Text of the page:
By , Matt Duckor
Published March 20, 2018
When the hell did skirt steak get to be $20 per pound?
Minimum. Want the local stuff raised without antibiotics and all that jazz? Get ready to pay more.
The reality is that none of the cuts that were considered "cheap" even a few years ago—we're talking hanger, skirt, and flank steak—are even affordable anymore. Meat fans have wised up in a big way to the wonders of these thin, flavorful, and grill-friendly steaks, and butchers have upped the prices to reflect that.
So, where are the new butcher's cuts?
That's the question we posed to David Diaz, head butcher at The Meat Hook in Brooklyn, NY. The Meat Hook ain't your average grocery store butcher counter. It's a place that smells of rich, meaty funk in the best, most sanitary way possible. You'll find Diaz behind the counter, breaking down one of the 5-7 whole cows that The Meat Hook brings in every single week. That whole cow thing is the key to offering cuts you've never heard of. Because Diaz isn't getting pre-packaged portions of beef, he's able to offer options that might be less recognizable to most shoppers. The good news? They're just as delicious and much less expensive.
They may go by other names, but you'll be able to find any of these five true butcher's cuts at a whole animal butcher near you.
You'd think with a name like faux hanger, this steak would be a substitute for hanger steak. Wrong. Diaz and his team recommend it when they run out of skirt steak, or if people come in looking for an alternative. The cut is taken from the bottom sirloin butt, right next to the beef tenderlion. Like skirt steak, it's extremely thin and cooks very quickly, so you'll want to sear this in a very hot pan or cook it on the grill. Faux hanger also benefits from tenderization, so consider tossing it in your favorite marinade. You might also see this one labeled as bavette or sirloin tip steak.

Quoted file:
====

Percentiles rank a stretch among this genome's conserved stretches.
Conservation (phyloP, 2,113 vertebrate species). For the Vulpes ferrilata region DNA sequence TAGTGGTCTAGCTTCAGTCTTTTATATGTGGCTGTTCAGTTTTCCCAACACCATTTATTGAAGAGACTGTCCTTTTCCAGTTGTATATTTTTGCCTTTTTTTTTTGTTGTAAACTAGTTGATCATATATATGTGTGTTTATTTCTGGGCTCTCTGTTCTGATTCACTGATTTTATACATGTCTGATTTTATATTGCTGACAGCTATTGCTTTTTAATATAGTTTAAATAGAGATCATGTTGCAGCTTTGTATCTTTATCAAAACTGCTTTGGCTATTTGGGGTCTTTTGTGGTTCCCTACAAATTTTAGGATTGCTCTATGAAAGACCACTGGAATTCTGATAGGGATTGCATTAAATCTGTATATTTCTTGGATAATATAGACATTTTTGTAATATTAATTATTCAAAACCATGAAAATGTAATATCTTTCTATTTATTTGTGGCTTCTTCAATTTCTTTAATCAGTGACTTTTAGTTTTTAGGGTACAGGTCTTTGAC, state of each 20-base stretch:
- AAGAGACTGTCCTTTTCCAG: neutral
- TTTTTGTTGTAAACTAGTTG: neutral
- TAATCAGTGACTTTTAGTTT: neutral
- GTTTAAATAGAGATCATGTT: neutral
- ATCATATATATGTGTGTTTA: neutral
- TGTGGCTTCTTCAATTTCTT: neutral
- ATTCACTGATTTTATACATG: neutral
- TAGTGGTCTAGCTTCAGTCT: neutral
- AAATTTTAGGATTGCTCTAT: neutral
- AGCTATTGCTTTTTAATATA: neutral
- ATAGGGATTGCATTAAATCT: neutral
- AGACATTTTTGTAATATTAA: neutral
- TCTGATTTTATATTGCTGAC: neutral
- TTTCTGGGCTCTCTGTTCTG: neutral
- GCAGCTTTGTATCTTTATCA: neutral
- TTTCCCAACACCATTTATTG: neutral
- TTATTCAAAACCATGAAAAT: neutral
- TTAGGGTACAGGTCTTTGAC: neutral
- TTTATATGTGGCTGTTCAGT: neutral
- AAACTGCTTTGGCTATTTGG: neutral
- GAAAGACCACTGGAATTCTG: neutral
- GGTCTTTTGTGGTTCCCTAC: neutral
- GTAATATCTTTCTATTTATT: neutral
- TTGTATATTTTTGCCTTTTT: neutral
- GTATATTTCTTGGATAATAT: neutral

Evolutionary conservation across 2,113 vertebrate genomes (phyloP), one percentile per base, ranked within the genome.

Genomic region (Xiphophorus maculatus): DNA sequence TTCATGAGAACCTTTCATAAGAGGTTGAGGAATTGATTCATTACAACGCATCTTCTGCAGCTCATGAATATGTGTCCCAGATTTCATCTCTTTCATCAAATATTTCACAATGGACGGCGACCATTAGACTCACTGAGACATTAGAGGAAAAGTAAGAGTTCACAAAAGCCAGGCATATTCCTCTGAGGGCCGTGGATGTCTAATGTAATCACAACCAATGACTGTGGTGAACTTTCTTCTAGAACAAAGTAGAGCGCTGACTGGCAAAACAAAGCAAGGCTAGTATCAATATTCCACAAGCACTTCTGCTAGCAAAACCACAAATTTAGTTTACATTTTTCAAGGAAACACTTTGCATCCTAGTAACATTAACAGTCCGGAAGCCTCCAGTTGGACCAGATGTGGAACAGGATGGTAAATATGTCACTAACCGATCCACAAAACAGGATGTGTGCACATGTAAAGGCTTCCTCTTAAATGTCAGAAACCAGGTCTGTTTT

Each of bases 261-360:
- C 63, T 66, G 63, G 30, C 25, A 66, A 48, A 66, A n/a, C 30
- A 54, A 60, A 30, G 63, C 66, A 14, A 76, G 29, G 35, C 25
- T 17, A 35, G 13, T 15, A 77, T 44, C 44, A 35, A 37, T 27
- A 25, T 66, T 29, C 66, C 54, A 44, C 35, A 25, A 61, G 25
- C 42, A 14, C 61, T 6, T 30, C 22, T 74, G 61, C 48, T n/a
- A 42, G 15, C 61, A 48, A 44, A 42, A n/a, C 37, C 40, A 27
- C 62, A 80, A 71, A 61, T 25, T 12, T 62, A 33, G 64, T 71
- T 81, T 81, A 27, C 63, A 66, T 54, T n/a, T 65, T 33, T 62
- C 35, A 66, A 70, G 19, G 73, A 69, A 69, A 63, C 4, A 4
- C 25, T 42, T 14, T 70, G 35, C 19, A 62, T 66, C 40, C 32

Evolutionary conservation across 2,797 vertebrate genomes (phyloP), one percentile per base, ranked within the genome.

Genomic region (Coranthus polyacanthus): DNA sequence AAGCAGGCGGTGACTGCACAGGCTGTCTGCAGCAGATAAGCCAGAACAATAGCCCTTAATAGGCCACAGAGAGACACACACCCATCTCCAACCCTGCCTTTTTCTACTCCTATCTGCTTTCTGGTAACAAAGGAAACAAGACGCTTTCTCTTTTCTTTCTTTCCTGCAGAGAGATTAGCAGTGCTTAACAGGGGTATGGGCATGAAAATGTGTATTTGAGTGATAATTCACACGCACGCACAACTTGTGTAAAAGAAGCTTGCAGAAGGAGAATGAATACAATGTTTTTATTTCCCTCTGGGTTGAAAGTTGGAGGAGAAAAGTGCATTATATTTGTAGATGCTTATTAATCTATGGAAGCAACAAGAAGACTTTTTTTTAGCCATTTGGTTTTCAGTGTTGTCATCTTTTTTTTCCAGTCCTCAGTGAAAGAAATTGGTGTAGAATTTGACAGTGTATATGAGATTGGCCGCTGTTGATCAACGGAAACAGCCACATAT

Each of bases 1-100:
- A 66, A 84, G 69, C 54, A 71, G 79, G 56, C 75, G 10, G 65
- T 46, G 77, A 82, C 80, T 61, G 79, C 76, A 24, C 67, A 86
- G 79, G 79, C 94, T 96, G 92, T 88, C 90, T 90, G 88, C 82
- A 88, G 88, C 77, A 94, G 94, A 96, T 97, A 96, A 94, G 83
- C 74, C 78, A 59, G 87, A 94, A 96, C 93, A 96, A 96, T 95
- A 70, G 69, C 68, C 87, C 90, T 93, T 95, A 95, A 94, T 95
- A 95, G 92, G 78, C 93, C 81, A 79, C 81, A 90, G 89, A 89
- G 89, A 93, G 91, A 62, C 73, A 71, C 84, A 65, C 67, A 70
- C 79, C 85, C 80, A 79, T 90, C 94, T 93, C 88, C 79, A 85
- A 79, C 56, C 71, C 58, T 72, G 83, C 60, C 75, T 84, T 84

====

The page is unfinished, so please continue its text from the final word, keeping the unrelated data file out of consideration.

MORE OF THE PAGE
Nearly every butcher has a different name for this cut, but Diaz and his team refer to it as the entraña steak. That's how you'll see it on the menu at Argentinian steakhouses, where it's incredibly popular. This very thin steak has almost no fat and is actually taken off the top of the faux hanger cut. Like its adjacent cut, the entraña isn't very tender, so you'll want to marinate this one as well.
Surprise: This cut looks like an oyster. Just as with the "oyster" on a chicken, this cut of beef comes from the backbone just above the rump. Unlike the faux hanger and entraña, the oyster steak is very tender and, as a result, Diaz warns not to overcook it—things will get chewy quickly. But the oyster steak doesn't lack any flavor thanks to its great fat content.
If you opt for the top cap, you'll want to make sure your butcher trims away most of the fat that surrounds this cut that's taken from the cap of the top round. It's most similar to flank steak and can be seared or served raw as a steak tartare.
More about these flavorful summer streak cuts.
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